Volume 12, Issue 49 ~ December 2 - December 8, 2004
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Bay Reflections

You’re Wearing That? Dressed up for Fashion Court
by Nadja Maril

“You’re wearing that?” asked my 11-year-old daughter.

“What’s wrong with what I’m wearing?” I asked nervously. I was all dressed up to go to an arts reception.

Ten minutes earlier, I had stepped out of the bathtub, slipped into my panty hose, fluffed up my hair, selected my jewelry and buckled the straps on my high heels. I was wearing my purple suit, the one I call my power suit, purchased several years ago on sale at Nordstrom. In the mirror I thought I looked good, smooth, professional.

“Well, that top is too loose. It doesn’t go. It’s an Ahni isn’t it? She always designs her clothing so loose,” Alex judged.

“It’s the only black top I own dressy enough to go with the suit. It’s just a shell, a classic. What do you mean it’s too loose?”

“You’re thin, Mom. Why do you insist on wearing loose clothes that don’t show off your figure?”

“But I’m going to be wearing the suit jacket,” I explained. “No one is going to see if my black top is tight or loose.”

She shrugged and settled onto the couch instead of gathering her instrument and music and loading them into the back of the station wagon. My plan was to drop her off for her string orchestra rehearsal before heading to my event at Quiet Waters Park.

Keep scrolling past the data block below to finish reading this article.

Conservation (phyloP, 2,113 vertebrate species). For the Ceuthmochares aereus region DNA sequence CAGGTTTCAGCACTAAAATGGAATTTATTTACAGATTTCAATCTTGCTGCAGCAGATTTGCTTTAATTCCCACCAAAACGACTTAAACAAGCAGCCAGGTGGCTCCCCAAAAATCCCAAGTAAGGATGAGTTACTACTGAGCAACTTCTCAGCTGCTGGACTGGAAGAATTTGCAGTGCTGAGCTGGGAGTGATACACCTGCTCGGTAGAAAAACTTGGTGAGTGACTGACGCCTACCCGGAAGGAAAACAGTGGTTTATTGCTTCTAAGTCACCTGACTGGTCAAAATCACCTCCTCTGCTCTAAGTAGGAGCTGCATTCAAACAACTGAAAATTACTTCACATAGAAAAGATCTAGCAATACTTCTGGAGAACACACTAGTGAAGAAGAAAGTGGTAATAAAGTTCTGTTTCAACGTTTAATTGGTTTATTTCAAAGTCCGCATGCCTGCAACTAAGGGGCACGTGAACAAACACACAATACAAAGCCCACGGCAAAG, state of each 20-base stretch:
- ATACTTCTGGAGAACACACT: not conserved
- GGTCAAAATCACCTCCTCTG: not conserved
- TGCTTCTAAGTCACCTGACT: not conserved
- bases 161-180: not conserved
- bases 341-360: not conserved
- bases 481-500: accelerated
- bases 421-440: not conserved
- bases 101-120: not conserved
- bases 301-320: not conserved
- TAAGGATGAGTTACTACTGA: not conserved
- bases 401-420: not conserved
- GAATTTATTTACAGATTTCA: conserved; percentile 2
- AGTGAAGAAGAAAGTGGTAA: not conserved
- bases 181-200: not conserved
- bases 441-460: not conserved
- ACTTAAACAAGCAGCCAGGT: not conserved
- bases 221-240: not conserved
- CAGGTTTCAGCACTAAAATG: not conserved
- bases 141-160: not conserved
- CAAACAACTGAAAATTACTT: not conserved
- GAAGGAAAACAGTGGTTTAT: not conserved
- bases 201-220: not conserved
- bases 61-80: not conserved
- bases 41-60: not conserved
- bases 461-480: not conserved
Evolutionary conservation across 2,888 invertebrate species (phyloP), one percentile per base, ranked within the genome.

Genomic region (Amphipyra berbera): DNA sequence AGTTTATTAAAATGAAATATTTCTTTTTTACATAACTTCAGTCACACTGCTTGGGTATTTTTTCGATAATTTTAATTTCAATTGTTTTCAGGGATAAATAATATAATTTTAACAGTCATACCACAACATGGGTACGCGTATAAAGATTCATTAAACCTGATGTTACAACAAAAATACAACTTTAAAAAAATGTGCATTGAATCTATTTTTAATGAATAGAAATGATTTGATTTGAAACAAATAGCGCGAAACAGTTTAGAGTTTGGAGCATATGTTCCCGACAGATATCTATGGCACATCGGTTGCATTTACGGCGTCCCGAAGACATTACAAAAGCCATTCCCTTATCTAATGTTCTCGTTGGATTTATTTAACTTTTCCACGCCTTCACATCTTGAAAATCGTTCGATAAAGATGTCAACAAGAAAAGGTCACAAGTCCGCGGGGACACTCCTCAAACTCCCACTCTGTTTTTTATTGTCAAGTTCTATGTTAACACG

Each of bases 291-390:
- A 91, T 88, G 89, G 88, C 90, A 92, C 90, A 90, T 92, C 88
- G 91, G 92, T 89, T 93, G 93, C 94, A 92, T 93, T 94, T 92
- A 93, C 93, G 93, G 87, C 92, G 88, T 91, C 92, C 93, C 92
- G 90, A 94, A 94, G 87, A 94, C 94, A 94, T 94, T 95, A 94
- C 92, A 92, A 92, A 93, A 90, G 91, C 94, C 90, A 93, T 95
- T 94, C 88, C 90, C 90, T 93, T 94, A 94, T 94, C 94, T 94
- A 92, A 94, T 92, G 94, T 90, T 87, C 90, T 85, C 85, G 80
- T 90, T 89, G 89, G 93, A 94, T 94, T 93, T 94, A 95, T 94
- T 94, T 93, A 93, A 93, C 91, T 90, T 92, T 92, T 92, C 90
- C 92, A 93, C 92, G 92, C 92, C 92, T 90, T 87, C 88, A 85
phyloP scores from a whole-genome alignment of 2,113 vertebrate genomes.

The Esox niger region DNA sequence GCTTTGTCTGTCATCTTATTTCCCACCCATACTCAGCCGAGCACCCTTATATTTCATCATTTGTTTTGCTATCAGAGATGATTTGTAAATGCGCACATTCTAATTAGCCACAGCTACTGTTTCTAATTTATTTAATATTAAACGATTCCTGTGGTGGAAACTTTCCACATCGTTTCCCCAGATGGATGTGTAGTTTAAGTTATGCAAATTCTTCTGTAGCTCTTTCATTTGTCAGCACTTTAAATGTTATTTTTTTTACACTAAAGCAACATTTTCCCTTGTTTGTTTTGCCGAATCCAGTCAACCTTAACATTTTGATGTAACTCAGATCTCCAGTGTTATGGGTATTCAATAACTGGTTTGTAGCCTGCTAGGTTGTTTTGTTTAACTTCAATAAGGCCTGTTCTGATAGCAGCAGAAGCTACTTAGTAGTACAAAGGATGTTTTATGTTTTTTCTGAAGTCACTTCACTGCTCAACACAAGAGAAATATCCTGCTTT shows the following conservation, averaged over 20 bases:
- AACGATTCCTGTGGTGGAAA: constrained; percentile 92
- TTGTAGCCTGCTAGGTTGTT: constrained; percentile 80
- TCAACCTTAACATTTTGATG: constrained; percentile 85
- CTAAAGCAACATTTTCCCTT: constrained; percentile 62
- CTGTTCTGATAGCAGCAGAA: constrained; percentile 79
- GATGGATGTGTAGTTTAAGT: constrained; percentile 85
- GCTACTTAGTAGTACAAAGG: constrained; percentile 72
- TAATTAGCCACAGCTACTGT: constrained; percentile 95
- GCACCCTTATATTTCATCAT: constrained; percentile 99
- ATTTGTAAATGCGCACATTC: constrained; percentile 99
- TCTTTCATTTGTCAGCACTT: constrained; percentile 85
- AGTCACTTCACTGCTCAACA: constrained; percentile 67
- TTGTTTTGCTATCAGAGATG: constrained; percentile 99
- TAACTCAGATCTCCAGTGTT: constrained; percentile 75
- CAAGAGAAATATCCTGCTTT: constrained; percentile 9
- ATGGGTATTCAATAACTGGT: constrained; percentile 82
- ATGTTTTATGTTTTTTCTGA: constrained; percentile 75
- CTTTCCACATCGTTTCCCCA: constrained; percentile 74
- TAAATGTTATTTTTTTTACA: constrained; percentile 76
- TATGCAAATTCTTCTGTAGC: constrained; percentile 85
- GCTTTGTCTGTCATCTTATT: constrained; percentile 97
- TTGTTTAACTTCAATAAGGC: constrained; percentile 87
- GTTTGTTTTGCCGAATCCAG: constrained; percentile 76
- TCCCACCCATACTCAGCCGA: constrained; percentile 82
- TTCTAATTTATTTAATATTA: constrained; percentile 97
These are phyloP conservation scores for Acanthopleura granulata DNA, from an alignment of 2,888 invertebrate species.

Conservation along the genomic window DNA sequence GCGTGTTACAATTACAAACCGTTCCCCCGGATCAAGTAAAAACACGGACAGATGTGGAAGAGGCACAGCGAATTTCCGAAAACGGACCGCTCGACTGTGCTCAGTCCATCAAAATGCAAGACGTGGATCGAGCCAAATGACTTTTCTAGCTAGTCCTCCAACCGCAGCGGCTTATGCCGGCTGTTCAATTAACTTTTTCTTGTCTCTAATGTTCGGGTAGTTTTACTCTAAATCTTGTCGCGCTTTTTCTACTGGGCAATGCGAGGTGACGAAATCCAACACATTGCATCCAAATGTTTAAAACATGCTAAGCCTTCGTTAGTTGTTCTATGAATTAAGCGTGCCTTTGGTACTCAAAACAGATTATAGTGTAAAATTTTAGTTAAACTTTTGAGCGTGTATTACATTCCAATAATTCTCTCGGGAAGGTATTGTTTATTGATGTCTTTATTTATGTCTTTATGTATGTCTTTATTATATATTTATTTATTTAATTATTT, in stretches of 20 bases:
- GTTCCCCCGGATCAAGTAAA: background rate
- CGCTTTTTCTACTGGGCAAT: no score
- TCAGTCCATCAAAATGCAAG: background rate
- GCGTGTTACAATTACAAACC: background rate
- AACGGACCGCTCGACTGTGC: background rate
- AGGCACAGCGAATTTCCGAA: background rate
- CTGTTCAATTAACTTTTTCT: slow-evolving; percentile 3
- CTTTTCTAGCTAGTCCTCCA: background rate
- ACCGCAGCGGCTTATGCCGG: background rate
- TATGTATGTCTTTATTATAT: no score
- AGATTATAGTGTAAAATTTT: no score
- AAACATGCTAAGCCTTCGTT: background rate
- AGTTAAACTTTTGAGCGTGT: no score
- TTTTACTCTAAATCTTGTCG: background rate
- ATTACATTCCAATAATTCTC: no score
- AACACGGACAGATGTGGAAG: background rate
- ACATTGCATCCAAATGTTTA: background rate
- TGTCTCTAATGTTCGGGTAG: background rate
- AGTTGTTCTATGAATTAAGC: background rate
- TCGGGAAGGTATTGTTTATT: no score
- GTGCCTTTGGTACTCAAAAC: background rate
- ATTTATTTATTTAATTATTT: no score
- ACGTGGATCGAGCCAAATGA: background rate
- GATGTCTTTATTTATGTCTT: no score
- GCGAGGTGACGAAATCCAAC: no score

“Why does everyone insist on wearing everything Ahni to every artsy thing you attend? Can’t they wear something else?”

Now it was my turn to shrug. I was too wound up — Would I deliver Alex to her rehearsal on time? Was the exhibit I had been working on still hanging at Quiet Water’s Visitor Center? — to get into a discussion.

Yes, I had been wearing a lot of Ahni creations lately, including a lovely blue silk ensemble. Yes, I had worn it to an arts fund-raiser at Maryland Hall. Ahni is a local designer, who makes hand-painted unique garments, and I like to support her work.

Discussions about my clothing — as well as about what my daughter is wearing — lately escalate into heated debates. She doesn’t like my blouses tucked in. “It makes you look dorky,” she says.

She and her older two brothers in college and law school have encouraged me to wear retro pants, sitting on the hips, as opposed to pants fitted to the waist, which my daughter characterizes as old lady pants.

“Those new pants are cool,” my middle son Chris tells me approvingly.

Meanwhile my daughter will only wear tight hip-huggers. With her slight figure, it is difficult to find clothes that fit correctly. If a shirt is long enough, coming below her hips, it is seldom narrow enough. She wants everything fitted. We spend hours shopping and if we do find something, I am forced to pay top dollar. For my own clothes I gravitate to the clearance rack.

While my daughter may not have endorsed my choice of attire, colleagues at the reception told me I looked great and admired my purple suit along with the sculptured gold necklace. It looked striking on the background of the plain black top.
“How was orchestra rehearsal?” I asked her when I got home at nine o’clock.

“Oh it was okay. Did your thing go okay?” she asked.

“Yes, and people liked what I was wearing.”

“Oh mother. It was just my opinion. You always take what I say too seriously.”

Nadja Maril, current president of the Cultural Arts Foundation of Anne Arundel County, reflects from Annapolis. This is her first work in Bay Weekly.

© COPYRIGHT 2004 by New Bay Enterprises, Inc. All rights reserved.